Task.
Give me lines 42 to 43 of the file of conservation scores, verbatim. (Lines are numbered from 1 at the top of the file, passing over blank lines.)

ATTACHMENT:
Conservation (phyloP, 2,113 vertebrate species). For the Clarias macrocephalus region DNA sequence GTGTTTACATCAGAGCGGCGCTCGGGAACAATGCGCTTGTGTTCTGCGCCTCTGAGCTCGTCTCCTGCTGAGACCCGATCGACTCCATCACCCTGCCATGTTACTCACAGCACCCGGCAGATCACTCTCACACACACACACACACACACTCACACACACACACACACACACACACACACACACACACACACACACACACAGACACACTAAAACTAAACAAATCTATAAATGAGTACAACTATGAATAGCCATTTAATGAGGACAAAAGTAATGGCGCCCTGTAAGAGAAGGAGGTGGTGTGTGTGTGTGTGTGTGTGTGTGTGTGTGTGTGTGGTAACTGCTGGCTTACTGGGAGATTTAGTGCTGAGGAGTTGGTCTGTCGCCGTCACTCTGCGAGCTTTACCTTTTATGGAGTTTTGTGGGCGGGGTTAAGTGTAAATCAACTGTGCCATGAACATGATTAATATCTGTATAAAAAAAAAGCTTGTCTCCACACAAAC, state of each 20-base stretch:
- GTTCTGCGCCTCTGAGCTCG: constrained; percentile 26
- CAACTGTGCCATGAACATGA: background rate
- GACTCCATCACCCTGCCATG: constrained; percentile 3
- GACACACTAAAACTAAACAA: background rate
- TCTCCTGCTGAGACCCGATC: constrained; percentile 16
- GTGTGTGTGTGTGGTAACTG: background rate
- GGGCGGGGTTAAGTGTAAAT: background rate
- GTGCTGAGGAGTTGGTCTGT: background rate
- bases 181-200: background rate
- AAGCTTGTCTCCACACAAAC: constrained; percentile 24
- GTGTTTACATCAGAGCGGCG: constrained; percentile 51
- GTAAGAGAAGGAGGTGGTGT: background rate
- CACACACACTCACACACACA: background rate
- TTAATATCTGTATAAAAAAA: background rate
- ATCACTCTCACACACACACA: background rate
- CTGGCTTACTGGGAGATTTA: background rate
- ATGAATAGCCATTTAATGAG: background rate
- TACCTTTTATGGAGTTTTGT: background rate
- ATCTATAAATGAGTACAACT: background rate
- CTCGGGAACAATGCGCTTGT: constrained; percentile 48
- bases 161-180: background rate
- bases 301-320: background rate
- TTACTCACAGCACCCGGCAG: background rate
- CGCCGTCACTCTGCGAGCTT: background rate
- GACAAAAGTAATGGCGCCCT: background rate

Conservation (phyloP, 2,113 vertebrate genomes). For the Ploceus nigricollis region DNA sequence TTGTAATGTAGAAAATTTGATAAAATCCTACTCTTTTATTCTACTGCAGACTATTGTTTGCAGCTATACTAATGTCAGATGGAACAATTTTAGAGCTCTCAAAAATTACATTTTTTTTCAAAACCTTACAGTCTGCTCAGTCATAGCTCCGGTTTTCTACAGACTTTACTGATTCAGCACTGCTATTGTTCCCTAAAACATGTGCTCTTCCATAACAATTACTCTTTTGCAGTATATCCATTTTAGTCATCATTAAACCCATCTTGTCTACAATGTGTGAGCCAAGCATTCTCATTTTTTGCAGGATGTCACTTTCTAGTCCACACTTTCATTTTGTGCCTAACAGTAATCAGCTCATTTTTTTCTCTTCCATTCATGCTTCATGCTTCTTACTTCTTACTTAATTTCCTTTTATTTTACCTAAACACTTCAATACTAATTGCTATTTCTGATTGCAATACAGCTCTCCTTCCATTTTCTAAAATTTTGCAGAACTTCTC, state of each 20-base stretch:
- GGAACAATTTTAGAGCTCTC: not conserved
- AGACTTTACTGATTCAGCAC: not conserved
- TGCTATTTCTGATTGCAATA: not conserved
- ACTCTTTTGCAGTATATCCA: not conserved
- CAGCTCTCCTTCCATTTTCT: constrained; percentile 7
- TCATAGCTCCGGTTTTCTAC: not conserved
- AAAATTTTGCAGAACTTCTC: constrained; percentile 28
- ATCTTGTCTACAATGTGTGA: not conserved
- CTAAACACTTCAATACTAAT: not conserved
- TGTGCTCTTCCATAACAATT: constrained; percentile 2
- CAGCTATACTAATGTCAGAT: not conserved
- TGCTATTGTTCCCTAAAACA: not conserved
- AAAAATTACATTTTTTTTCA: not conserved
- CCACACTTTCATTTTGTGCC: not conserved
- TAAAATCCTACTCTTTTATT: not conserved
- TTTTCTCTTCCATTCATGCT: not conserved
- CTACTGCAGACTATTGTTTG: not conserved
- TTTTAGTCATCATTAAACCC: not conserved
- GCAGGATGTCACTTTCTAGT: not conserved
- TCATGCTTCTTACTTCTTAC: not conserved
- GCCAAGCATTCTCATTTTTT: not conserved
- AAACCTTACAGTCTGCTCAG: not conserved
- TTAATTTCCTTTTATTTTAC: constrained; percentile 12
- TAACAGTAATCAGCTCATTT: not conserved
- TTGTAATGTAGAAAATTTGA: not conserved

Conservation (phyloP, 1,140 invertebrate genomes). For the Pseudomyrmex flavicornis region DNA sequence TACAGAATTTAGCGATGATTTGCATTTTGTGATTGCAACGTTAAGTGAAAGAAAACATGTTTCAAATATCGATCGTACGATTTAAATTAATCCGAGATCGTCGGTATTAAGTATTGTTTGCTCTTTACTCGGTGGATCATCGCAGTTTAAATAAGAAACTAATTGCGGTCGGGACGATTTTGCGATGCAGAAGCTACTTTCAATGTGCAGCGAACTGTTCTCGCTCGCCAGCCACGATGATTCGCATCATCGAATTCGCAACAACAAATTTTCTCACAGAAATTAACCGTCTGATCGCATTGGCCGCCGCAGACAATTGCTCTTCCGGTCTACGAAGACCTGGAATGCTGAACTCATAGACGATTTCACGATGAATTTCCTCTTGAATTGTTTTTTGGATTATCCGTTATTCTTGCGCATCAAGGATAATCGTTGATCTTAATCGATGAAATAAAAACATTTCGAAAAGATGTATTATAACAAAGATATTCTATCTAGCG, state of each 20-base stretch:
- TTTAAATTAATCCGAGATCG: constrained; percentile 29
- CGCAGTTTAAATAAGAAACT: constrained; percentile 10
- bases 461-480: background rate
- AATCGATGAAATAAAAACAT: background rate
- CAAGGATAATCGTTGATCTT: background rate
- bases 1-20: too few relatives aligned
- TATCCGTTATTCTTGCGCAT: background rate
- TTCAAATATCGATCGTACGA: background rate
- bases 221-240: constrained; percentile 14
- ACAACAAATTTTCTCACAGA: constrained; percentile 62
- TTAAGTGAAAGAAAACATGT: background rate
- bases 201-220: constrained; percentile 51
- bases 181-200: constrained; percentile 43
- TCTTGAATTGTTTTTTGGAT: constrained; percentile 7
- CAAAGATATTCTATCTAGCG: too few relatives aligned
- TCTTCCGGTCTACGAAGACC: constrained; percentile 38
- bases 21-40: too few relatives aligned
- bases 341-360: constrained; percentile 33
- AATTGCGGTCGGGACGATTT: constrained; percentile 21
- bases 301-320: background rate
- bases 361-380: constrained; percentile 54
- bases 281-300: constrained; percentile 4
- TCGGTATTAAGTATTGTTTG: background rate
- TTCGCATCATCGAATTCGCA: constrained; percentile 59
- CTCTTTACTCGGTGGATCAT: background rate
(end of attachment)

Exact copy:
- TAAAATCCTACTCTTTTATT: not conserved
- TTTTCTCTTCCATTCATGCT: not conserved